Jacqueline’s story

The story of how Jacqueline became a dear sister in our spiritual family is a striking example of how God can take difficult situations and redeem them for His glory and the good of those who love Him.

Born and raised in Lebanon, Jacqueline first came to Israel almost twenty years ago as a caretaker for an elderly person who was visiting family in Nazareth. Instead of returning back to Lebanon, however, she stayed on with some relatives of her original employer. Eventually, her visa and passports expired, so she had no way to return to Lebanon.

The family she worked for took advantage of this fact and made her work more like a slave than an employee. For many years, she had very little time off of work. Being a very simple, humble person, Jacqueline did not see anything particularly wrong with her situation.

A few years ago, Marlyn, a woman from our church, also began to work for this family. She quickly realised that the situation was not healthy or fair, so she quit, but she and Jacqueline remained friends. She would try to bring Jacqueline to our church as often as possible, which was difficult because of how much Jacqueline was forced to work. 

Last year, Jacqueline’s father passed away. Not being able to be with her earthly family during this sorrowful time made her start thinking about returning Lebanon.

Jacqueline eventually was able to quit her job, and Marlyn welcomed her into her own apartment and took care of her. After a few months, Jacqueline and Marlyn became as inseparable as sisters. Jacqueline was able to come to the church more regularly after quitting her job, and Pastor Bishara began to work towards finding a way for her to return to Lebanon and be with her family.

As it turned out, Bishara was able to arrange a paper of laissez passer for her, so that she could leave Israel. Once the laissez passer was given, however, she would definitely have to leave Israel at once, or face incarceration.

After the laissez passer was stamped and approved, Bishara brought it to show to Jacqueline at the Thursday morning women’s Bible study. When she saw what it was, she buried her head in her hands and cried silently. Tears of joy? Tears of sorrow? Probably a mixture.

What makes her situation more difficult is that Lebanon and Israel are technically at war. The two countries are very suspicious of each other and anyone coming from Israel is subjected to a great deal of scrutiny upon arriving in Lebanon, due to fears of Israeli collaborators and secret agents.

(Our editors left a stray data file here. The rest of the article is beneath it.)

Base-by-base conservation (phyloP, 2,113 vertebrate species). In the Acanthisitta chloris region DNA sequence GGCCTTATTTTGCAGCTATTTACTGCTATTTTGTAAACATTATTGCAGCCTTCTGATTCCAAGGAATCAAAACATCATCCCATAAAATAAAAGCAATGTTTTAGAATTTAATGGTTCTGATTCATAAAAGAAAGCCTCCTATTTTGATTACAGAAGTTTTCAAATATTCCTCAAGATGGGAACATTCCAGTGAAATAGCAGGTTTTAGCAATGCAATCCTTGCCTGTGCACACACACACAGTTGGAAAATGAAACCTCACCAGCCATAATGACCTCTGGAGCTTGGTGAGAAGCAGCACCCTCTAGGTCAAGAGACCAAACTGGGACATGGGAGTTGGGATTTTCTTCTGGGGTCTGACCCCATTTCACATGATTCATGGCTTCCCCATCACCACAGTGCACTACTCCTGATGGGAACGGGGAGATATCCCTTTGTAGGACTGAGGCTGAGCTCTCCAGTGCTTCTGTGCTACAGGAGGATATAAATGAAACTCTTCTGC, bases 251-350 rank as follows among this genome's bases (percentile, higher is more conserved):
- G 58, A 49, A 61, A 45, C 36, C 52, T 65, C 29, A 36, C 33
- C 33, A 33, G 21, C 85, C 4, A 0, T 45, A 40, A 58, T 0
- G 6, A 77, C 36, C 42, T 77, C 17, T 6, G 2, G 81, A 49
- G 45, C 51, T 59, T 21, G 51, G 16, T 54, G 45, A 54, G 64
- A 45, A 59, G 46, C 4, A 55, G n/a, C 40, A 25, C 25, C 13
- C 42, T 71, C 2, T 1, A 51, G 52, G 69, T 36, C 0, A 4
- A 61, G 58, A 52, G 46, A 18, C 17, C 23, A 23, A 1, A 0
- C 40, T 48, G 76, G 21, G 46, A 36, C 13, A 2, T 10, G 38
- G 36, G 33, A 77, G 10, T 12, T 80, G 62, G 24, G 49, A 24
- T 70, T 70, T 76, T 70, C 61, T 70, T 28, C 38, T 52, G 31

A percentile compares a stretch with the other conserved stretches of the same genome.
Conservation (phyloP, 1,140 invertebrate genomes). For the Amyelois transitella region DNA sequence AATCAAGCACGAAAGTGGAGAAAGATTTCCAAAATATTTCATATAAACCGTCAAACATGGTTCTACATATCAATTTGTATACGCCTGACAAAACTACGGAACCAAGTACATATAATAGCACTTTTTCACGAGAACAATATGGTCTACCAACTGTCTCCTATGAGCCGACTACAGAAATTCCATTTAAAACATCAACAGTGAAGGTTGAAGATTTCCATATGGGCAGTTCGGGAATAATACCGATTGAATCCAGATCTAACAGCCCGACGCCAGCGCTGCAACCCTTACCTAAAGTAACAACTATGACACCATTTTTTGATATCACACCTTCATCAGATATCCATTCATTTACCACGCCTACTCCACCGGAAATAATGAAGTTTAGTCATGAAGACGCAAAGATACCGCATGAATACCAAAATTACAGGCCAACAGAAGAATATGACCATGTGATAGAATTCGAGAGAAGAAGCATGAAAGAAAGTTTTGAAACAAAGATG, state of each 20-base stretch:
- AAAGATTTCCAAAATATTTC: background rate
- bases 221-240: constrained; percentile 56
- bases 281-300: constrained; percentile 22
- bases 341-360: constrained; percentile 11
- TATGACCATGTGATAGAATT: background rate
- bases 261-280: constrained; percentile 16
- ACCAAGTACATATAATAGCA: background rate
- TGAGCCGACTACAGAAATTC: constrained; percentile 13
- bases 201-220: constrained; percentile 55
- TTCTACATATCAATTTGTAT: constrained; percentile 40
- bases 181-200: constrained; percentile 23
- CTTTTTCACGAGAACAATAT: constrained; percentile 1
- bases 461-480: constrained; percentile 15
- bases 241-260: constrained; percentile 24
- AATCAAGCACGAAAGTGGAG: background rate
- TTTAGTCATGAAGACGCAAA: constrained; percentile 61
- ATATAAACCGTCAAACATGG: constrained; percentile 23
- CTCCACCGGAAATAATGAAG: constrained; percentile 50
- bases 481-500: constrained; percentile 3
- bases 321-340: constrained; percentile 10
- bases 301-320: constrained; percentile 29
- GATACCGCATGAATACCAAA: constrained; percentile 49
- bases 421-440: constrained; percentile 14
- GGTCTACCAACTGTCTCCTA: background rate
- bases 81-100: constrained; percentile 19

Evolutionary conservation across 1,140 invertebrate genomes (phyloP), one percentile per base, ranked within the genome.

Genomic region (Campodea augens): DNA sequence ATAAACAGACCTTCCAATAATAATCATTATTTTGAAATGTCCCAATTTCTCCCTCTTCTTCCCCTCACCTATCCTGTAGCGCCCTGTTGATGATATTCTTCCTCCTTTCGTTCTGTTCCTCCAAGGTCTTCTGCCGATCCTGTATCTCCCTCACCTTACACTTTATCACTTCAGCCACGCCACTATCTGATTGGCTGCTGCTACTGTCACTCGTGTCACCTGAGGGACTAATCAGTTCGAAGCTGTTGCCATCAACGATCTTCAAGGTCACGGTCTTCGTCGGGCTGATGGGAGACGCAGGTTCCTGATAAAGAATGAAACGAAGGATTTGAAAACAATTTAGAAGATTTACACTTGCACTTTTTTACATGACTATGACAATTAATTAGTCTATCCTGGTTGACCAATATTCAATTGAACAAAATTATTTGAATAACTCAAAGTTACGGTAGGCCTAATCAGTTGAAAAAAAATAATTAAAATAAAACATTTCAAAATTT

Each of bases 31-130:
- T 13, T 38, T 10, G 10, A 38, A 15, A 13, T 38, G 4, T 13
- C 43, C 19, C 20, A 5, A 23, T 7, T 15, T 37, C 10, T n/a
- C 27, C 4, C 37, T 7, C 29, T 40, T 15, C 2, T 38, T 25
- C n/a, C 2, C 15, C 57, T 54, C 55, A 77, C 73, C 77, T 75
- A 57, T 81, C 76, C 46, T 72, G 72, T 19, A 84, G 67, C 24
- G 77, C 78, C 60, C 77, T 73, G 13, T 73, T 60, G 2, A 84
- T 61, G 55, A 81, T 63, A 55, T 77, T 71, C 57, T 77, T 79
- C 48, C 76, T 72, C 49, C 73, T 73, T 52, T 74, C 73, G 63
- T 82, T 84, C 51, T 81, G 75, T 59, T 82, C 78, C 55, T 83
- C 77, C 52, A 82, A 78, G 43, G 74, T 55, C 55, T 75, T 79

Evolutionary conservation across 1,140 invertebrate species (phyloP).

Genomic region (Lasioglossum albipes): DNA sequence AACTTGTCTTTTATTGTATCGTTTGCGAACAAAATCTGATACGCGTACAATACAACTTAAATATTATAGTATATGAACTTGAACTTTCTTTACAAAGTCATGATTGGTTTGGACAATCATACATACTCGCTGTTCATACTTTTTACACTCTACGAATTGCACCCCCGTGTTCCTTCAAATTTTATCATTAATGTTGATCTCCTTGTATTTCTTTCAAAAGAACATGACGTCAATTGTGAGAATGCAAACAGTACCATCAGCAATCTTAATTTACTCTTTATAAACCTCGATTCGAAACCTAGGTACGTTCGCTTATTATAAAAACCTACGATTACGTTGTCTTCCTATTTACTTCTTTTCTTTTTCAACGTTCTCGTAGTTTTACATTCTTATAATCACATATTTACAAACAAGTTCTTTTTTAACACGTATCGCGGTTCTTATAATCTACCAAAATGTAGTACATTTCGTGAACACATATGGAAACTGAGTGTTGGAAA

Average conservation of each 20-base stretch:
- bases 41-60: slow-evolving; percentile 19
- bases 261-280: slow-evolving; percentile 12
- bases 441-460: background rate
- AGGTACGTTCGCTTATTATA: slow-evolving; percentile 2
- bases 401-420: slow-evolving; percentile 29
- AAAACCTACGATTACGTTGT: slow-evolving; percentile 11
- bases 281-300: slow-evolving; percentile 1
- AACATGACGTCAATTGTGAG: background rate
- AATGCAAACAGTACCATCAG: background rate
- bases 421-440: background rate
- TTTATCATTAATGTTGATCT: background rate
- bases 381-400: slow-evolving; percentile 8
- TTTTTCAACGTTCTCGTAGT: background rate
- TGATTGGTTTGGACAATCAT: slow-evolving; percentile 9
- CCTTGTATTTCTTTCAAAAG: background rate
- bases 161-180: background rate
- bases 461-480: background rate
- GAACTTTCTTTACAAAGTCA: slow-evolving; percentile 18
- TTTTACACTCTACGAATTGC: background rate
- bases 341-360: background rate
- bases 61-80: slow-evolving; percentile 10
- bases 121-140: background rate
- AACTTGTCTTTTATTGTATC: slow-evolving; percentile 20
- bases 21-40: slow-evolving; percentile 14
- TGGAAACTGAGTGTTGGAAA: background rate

The original plan was for her to take a bus to Jordan and get her papers in order there, then travel to Lebanon. All she needed was a temporary visa for Jordan, and the plan would be a go.

Remarkably, a close friend of a friend was working in the branch of government in Jordan responsible for such matters, and he assured us that he could get her the proper Jordanian visa and send her through to Lebanon.

However, just a week or so before she planned to return, this branch of the Jordanian government was suddenly and unexpectedly reorganised, and our friend of a friend could no longer help us.   

Bishara and the church went to the Lord in prayer, asking what to do next. A friend in the government on the Israeli side suggested that she fly to Jordan, then get a flight to Lebanon without leaving the airport, thus avoiding the need for a Jordanian visa.

Jacqueline agreed to the plan, and Bishara bought her tickets. As the time of departure approached, Jacqueline suddenly realised that she wanted to be baptized. All those months she had been coming to the church had begun to have an effect on her.

She had grown up in a nominal Christian family in Lebanon, but had never had the discipleship, teaching, and sweet communion that she had experienced in our little church, and she had not yet been baptized as a believer.

We quickly organised a baptismal service for her. Due to the suddenness of the idea, not everyone from the church was able to come, but our time down by the river was very sweet. It felt like a small family affair, which seems fitting for her situation.

In her last few times in the church, many tears were shed, as she imagined returning to her earthly family but leaving behind her new spiritual family. It was a bittersweet day when we said goodbye to our dear sister.

Her time in the Jordanian airport passed without any problems. When she arrived in Lebanon, however, the officials noticed her laissez passer from Israel and they became suspicious.

The authorities held her in custody for a few days. They neglected to check on her for some time, then discovered that she was having a diabetic attack in her cell. Thankfully, they took her to a hospital and she recovered. We prayed for her throughout the week, and in the end, by God’s grace, they released her to be with her family. She has certainly not had an easy life, but by God’s grace Jacqueline now has a new spiritual family and an eternal hope!

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